Common Runtime Error

Consider the following segment of Java code, stored in a file called "JollyMessage.java":

 // A jolly message is written to the screen!
 class Jollymessage 
 {
 
    public static void main(String[] args) {
 
      //Write the message to the terminal window
      System.out.println("Ho Ho Ho!");
 
    }
 }

At program execution, this code will produce a runtime error message. In other words, a mistake has been made somewhere, but the error won’t be identified when the program is compiled, only when it is run.

 

Debugging

In the example above, notice that the class is called “Jollymessage” whereas the filename is called “JollyMessage.java”.

Java is case sensitive. The compiler won’t complain because technically there is nothing wrong with the code. It will create a class file that matches the class name exactly (i.e., Jollymessage.class). When you run the program called JollyMessage, you'll receive an error message because there is no file called JollyMessage.class.

The error you receive when you try and run a program with the wrong name is:

Exception in thread “main” java.lang.NoClassDefFoundError: JollyMessage (wrong name: JollyMessage).. 

If your program compiles successfully but fails at execution, review your code for common mistakes:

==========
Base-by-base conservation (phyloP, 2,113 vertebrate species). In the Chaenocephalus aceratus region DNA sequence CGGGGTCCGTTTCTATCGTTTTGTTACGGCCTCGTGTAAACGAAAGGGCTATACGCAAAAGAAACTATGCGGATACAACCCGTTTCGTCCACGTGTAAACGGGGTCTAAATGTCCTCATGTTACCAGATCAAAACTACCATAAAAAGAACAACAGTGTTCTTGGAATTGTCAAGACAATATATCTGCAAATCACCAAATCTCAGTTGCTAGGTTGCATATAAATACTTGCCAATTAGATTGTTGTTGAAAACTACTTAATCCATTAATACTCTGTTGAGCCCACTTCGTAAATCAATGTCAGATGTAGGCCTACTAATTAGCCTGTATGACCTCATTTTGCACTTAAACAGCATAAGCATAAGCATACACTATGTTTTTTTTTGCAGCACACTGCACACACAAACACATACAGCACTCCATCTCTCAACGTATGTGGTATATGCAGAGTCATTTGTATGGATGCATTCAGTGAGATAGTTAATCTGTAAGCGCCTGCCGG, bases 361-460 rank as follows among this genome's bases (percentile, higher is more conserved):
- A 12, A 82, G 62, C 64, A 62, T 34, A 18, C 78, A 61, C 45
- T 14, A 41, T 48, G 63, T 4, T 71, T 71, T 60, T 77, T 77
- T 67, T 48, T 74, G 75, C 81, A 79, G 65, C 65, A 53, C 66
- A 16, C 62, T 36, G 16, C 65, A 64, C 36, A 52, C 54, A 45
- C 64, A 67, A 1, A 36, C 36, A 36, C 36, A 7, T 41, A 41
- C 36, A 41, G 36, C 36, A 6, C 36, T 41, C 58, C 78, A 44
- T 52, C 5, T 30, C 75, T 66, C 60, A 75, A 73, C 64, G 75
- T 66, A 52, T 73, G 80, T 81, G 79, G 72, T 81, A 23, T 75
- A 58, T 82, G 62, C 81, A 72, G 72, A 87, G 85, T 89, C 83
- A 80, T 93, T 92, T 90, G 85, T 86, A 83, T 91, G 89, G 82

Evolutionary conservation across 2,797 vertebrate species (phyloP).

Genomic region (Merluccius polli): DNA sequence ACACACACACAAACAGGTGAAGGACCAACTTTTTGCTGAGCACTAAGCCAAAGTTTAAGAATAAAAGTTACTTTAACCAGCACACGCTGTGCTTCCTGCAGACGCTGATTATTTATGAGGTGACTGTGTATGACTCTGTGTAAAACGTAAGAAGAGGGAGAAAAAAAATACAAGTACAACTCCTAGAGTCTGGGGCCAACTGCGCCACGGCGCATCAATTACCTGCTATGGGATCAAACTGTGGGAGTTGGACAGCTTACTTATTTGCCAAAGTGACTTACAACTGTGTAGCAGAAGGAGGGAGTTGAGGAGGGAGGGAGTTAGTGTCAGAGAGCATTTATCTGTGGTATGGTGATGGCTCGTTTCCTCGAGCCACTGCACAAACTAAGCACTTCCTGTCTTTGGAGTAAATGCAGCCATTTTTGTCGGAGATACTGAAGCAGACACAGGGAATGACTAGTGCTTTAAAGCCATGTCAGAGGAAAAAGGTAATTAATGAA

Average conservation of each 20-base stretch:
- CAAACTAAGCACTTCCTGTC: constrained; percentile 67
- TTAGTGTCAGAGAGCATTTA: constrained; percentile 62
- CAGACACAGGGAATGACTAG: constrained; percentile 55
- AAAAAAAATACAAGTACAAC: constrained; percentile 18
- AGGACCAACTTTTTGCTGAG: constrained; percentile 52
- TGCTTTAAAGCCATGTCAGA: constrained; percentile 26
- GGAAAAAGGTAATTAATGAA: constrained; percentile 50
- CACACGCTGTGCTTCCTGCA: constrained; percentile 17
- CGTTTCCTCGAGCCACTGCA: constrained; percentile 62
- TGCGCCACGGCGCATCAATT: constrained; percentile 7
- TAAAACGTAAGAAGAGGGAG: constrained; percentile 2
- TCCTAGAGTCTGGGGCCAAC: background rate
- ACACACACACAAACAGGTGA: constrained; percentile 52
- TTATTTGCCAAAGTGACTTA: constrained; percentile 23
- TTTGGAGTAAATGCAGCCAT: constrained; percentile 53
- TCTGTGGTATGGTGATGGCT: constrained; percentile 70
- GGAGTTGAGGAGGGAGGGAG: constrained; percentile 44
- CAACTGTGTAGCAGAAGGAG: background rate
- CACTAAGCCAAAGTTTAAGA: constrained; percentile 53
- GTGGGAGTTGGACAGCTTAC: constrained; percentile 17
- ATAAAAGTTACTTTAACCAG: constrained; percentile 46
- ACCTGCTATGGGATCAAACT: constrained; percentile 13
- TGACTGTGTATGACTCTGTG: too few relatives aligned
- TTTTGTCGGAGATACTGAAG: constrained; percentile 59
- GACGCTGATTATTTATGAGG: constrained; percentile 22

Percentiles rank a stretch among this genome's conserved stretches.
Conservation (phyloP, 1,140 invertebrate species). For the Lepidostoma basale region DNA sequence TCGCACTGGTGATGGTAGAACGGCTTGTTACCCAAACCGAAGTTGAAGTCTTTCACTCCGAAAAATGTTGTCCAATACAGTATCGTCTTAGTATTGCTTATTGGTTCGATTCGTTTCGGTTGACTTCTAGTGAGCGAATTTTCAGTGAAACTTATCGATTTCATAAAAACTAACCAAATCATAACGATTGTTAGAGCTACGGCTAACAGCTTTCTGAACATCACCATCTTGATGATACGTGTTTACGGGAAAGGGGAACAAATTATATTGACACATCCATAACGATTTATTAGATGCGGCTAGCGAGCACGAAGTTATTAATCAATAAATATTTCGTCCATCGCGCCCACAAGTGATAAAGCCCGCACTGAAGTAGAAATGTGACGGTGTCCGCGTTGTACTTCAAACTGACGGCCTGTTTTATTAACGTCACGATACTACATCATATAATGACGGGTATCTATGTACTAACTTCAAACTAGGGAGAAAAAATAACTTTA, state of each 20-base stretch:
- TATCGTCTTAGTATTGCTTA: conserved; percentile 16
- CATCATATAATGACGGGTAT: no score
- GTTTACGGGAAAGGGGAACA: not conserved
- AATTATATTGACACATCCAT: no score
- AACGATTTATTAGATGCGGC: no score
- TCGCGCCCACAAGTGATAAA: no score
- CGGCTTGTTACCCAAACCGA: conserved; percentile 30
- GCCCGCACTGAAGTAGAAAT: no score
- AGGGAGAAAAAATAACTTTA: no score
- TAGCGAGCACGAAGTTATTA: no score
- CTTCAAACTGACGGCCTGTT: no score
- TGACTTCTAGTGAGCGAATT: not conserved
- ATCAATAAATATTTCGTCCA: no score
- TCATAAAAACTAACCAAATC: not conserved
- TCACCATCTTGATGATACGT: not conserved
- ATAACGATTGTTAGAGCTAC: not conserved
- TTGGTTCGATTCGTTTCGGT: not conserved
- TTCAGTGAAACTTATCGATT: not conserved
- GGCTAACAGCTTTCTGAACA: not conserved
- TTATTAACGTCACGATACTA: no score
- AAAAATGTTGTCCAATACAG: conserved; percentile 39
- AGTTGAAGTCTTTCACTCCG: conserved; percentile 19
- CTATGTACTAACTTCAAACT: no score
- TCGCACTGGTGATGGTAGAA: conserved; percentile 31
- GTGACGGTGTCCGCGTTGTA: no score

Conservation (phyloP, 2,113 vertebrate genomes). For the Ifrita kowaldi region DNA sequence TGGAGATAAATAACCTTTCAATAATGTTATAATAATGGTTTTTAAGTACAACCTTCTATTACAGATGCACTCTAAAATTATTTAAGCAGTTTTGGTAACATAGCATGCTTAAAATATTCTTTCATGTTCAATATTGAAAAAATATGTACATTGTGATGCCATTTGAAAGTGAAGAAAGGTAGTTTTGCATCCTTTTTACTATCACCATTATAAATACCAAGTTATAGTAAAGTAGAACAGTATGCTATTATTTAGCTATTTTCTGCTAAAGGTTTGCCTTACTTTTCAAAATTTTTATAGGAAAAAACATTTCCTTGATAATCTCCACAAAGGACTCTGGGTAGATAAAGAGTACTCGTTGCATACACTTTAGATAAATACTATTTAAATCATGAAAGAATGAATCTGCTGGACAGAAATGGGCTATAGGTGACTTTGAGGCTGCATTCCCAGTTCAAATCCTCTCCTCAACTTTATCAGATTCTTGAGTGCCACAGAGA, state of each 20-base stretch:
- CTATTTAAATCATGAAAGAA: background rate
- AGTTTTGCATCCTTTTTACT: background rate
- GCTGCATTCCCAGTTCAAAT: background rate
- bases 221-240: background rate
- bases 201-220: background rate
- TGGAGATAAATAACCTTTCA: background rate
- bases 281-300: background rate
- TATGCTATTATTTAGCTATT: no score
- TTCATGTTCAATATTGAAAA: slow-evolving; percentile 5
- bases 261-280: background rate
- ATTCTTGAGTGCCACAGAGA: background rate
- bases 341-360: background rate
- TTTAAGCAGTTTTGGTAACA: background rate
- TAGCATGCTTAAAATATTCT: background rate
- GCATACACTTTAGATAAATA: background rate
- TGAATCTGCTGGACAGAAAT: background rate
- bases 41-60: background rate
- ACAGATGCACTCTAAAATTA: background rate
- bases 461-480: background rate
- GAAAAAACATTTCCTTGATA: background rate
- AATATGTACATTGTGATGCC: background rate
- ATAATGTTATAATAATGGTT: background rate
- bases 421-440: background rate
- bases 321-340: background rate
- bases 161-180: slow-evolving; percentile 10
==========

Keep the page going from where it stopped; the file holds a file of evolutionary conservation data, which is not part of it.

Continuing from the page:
• Mismatching single and double quotes, or missing quotes for strings
  • Incorrect comparison operators (e.g., not using double equal signs to indicate assignment)
  • Referencing objects that don't exist, or don't exist using the capitalization supplied in the code
  • Referencing an object that has no properties

Using integrated development environments like Eclipse can help you avoid "typo"-style errors.

To debug productionalized Java programs, run your Web browser's debugger -- you should see a hexadecimal error message that can assist in isolating the specifc cause of the problem.

 

In some situations, the problem may lie not in your code, but in your Java Virtual Machine. If the JVM is choking, it may kick out a runtime error despite the lack of a deficiency in the program's codebase. A browser debugger message will help isolate code-caused from JVM-caused errors.